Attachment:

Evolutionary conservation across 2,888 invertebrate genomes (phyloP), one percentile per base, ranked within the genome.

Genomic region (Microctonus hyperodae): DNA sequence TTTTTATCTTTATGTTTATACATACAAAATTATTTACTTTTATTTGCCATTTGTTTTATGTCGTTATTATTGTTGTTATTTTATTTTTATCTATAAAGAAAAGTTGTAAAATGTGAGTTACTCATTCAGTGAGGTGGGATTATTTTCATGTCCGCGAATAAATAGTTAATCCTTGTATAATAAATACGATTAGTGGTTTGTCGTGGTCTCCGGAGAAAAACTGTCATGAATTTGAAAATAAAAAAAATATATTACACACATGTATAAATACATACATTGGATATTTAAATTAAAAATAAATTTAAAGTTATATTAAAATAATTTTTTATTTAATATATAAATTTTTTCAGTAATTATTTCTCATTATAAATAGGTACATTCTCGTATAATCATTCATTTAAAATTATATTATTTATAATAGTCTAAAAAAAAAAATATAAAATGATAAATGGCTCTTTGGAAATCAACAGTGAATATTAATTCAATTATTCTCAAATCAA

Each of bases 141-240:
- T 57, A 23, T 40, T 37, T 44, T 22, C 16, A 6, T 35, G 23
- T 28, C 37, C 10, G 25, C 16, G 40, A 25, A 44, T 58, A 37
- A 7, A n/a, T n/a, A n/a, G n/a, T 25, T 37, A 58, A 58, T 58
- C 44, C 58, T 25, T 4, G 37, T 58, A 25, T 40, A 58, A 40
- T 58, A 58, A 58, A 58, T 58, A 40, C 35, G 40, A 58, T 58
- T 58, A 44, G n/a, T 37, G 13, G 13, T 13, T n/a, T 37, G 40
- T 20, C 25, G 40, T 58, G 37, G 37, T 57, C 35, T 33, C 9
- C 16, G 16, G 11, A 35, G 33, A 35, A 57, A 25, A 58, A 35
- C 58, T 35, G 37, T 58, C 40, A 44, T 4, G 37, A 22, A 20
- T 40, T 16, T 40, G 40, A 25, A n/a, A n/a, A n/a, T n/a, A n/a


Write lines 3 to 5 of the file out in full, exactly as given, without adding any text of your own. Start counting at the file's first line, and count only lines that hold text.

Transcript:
Each of bases 141-240:
- T 57, A 23, T 40, T 37, T 44, T 22, C 16, A 6, T 35, G 23
- T 28, C 37, C 10, G 25, C 16, G 40, A 25, A 44, T 58, A 37